4. Acceptance of war and interference.
Propensity to fight wars on somebody else's territory or
otherwise interfere in foreign countries to serve various
kinds of national, historic or other interests as well as
5. Civilising mission. A clear sense of
civilisational, moral superiority vis-a-vis countries and
nations assumed to be lower ranking.
6. Great power ambitions. One global, the other
7. Chosen people. Convinced about being a
culture and society that is chosen by God to play a
particular role, a leadership role, in history. Thus, one
vis-a-vis other Arab nations, the other of the West or
8. Modernisation. High level of modernisation,
achieved through education and investments in modern
science and technology.
9. Fascination with the West. Everything coming
from the West, including its science and technology and
modern consumption and cultural production.
10. A sense of being hurt - wounded lion. The
Americans feel hurt and humiliated because of September
11. Iraqis feel misunderstood, that they are treated
without respect and as lower-ranking. The West never
really cared about their suffering, for instance due to
11. Israel. Both see Israel as very important
in the Middle East; the US sees it as an ally, Iraq as an
enemy, the main threat.
12. Civil liberties and human rights. After
September 11, civil liberties have been reduced
considerably in the United States. As a foreign policy
actor, the Bush regime cares very little for
international law. Civil liberties have consistently been
subordinated to power and expansion in Iraqi politics,
and international law ignored, e.g. at the moment of the
invasion of Kuwait.
13. Multi-cultural and multi-ethnic. While
everybody knows about the cultural diversity of the
United States, few seem to be aware of the ethnic,
religious, national, clan-related and other aspects of
the Iraqi society.
14. Oil is essential to both countries. Iraq
needs oil to get rid of its huge debt and develop Iraq in
the future. The U.S. needs oil to maintain its
life-style; that implies that its dependence on imported
oil will increase from a good 50 per cent today to over
70 per cent by 2025.
15. Few-party system. There are basically two
political parties in the United States. In Iraq, the
Baath Party is the de facto ruling party, but there do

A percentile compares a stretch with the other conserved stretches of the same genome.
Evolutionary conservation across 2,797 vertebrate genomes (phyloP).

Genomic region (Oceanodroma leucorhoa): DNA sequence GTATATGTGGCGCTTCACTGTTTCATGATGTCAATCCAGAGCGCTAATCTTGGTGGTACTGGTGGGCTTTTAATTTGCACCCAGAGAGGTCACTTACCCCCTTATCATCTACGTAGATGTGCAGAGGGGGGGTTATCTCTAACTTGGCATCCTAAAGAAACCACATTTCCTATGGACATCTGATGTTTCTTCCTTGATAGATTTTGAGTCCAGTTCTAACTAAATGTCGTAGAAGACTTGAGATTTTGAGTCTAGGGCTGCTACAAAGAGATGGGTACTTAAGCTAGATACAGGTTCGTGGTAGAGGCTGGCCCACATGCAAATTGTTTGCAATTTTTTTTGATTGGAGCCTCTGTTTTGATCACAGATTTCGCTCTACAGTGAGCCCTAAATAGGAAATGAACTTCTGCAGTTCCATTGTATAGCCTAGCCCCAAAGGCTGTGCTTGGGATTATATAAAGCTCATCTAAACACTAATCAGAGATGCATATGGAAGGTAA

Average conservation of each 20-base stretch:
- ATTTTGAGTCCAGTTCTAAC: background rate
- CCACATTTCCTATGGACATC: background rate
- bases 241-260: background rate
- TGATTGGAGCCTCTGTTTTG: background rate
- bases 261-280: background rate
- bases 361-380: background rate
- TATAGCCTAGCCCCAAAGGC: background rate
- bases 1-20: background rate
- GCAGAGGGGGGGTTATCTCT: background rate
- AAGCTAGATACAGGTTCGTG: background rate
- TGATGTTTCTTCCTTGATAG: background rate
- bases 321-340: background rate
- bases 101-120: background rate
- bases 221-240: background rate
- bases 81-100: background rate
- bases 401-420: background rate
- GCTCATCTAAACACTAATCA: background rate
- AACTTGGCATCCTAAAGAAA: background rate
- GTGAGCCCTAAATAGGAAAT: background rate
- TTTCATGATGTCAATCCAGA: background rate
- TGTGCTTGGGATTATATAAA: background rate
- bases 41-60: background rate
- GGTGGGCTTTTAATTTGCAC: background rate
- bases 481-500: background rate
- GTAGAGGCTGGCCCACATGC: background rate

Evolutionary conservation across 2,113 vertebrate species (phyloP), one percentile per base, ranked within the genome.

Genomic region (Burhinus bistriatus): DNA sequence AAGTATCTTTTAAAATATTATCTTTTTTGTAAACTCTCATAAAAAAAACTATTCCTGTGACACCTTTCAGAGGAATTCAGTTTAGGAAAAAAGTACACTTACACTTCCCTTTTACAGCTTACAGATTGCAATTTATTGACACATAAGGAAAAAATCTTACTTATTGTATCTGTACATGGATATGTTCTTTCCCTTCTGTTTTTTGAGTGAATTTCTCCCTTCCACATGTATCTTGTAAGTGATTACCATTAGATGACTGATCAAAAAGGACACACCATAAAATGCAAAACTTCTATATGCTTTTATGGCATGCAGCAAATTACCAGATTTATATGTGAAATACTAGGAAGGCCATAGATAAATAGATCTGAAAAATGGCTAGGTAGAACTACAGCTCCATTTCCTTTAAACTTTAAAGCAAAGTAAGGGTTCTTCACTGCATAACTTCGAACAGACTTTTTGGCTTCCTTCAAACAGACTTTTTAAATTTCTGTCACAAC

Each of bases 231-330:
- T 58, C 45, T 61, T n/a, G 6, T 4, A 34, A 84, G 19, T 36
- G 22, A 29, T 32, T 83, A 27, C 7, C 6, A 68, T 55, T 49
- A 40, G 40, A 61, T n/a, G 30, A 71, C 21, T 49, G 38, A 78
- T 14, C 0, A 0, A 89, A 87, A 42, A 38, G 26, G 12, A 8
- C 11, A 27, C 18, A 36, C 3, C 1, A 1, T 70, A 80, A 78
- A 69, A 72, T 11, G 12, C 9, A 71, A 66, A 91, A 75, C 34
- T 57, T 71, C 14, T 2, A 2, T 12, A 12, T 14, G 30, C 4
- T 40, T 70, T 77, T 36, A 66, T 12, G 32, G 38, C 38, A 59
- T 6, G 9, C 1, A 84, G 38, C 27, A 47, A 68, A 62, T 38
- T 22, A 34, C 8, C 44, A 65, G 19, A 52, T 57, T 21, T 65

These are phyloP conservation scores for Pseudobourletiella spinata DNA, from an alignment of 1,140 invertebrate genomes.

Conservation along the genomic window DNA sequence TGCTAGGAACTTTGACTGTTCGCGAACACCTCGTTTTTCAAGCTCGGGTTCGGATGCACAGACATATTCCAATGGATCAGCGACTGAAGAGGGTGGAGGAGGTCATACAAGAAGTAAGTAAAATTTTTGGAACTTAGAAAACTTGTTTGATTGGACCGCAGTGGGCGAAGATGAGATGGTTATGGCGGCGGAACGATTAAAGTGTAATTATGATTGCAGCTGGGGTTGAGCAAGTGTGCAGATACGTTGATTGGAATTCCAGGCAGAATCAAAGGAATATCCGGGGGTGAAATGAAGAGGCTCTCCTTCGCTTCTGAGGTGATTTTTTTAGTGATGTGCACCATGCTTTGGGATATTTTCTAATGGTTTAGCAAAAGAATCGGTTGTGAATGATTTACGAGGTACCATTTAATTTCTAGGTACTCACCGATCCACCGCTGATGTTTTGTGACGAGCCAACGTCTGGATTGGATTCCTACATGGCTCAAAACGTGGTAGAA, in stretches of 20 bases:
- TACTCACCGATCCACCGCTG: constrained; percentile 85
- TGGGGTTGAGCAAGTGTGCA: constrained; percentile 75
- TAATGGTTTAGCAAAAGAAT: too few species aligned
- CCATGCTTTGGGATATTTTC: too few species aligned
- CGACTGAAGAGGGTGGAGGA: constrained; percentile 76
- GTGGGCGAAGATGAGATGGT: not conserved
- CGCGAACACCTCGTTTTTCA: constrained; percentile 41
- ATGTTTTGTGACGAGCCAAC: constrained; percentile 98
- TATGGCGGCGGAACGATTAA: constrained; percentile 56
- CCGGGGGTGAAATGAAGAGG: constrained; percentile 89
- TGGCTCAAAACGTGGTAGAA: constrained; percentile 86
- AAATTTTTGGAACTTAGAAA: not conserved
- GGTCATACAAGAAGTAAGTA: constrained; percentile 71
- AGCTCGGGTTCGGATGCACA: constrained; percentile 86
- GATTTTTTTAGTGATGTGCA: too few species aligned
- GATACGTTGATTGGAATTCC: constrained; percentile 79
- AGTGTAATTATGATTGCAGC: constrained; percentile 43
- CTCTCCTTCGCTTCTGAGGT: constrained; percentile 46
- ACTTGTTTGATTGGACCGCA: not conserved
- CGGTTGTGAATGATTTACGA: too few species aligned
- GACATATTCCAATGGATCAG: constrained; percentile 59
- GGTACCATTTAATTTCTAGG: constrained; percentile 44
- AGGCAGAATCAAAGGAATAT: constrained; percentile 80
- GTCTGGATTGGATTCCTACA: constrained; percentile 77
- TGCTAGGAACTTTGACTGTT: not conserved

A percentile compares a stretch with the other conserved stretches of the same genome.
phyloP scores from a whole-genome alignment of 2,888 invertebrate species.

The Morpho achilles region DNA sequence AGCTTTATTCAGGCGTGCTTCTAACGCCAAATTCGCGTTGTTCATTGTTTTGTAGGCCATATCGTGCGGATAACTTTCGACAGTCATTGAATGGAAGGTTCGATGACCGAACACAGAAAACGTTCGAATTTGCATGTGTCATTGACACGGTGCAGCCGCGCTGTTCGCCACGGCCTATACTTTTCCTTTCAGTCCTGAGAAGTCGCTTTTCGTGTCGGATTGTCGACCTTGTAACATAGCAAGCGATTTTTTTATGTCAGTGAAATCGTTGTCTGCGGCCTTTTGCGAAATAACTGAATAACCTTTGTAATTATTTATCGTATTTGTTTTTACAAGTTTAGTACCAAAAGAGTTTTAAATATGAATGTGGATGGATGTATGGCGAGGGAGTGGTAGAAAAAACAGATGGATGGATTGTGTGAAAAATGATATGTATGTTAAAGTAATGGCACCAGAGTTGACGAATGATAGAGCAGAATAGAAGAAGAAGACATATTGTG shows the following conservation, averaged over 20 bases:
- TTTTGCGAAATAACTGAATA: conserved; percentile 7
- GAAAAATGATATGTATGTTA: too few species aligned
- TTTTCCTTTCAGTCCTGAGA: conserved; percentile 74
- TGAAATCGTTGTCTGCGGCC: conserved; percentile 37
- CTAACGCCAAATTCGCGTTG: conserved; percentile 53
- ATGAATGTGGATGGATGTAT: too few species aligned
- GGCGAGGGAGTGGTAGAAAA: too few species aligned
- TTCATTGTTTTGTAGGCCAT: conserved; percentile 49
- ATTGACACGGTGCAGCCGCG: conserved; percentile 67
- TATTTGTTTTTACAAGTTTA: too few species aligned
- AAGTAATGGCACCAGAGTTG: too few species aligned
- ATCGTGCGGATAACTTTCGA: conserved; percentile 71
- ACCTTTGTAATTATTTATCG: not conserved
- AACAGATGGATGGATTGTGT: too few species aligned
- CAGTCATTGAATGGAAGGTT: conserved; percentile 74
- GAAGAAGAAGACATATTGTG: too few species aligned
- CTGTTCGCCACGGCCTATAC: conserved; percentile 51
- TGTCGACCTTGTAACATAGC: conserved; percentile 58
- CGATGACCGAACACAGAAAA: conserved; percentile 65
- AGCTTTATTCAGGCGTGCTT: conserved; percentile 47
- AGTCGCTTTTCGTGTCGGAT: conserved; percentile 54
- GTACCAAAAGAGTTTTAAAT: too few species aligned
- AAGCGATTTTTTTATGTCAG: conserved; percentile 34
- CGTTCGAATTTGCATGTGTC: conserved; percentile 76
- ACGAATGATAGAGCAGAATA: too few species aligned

exist a few other parties too. In neither Iraq nor the US
is it easy to create new political movements and
institutionalise them, although the methods through which
fundamental political change is prevented differ.
So, 27 individual and collective similarities. There
are surely many more. How come they are virtually
overlooked in politics and media? Could the reason be
that we still know too little about conflicts and the
methods of analysing and understanding them.
Knowledge about the other. The Iraqis know much
more about the West than we do about them. Many speak
French and English, have been educated in the West, watch
American movies every evening on TV and have learned
about the West in school.
Free education and health. Iraq's government
provided this to all its citizens in the 1980s.
Classes. There used to be very few poor people
in Iraq; it used to be virtually one big middle class
that was built on a welfare state ideology. The U.S. has
never emphasised such justice-based, socialist or
semi-socialist principles, nor is it a welfare state.
Length of civilisation. The United States has
had a somewhat brief period of civilisation compared to
Iraq, which is based on a civilisation of some 7,000
De facto military capabilities and
interventionism. US military expenditures are more
than 300 times that of those of Iraq. And it is the US
that is now invading Iraq, not the other way around.
In short, the parties share many underlying
assumptions, cultural characteristics and aspirations.
They share fundamentally important images of themselves
and the other. One may say that they are, to quite an
extent, mirroring each other. They seem strengthened when
they have an enemy onto which they can project,
psychologically, their own dark sides.
More about that in a forthcoming PressInfo.
© TFF 2003